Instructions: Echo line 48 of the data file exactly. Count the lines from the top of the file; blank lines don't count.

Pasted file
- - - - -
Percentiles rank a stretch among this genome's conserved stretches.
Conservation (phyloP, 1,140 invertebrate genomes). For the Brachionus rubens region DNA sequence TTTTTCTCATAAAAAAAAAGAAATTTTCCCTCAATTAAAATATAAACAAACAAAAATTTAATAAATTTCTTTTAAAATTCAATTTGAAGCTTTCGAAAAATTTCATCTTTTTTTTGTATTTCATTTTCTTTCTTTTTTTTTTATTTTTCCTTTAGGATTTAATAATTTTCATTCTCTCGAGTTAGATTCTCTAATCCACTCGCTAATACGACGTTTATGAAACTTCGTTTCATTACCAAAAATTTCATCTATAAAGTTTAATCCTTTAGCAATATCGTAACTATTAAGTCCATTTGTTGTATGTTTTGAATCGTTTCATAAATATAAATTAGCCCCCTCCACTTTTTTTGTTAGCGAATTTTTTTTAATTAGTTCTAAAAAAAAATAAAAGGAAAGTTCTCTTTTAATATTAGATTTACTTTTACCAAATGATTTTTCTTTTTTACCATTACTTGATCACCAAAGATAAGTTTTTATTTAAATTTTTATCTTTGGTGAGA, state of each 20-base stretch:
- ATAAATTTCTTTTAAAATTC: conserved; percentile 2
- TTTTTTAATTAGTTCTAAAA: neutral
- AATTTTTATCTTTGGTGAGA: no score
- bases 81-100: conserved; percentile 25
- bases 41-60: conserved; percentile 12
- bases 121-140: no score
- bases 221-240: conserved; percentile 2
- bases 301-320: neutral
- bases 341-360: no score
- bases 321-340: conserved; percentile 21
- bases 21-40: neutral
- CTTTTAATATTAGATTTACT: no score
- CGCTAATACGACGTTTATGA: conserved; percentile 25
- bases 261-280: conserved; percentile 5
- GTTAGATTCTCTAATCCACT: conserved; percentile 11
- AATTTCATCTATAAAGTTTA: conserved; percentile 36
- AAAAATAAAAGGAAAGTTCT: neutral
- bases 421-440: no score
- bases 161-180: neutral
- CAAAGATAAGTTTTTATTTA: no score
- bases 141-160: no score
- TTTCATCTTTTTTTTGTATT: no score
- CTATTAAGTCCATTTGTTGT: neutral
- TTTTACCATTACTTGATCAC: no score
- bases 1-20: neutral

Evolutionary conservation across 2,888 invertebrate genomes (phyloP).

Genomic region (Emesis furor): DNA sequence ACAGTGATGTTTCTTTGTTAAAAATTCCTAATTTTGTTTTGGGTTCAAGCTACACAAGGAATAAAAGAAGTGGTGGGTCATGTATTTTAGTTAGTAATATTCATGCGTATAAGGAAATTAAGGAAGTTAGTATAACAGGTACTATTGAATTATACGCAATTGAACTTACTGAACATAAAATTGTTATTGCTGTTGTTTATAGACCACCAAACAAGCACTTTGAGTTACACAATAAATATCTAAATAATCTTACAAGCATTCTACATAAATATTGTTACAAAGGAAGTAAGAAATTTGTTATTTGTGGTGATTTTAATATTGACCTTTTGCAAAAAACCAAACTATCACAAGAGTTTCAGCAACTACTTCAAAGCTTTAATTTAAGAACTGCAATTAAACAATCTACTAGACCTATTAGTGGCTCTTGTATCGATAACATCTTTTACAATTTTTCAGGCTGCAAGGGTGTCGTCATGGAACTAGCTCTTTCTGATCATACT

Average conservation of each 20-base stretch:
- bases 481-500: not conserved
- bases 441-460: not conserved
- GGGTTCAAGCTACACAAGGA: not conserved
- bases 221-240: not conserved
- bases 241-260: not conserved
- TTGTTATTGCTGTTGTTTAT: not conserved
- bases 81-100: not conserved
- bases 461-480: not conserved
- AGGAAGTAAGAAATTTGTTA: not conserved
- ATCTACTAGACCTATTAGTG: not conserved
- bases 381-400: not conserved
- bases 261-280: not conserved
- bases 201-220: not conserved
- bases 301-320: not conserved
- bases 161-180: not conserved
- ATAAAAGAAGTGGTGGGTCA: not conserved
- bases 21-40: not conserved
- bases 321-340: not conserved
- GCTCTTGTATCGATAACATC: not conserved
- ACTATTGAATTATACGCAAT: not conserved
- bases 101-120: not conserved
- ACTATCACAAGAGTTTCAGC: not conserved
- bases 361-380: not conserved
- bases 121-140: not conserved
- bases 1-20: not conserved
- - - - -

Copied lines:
- bases 321-340: not conserved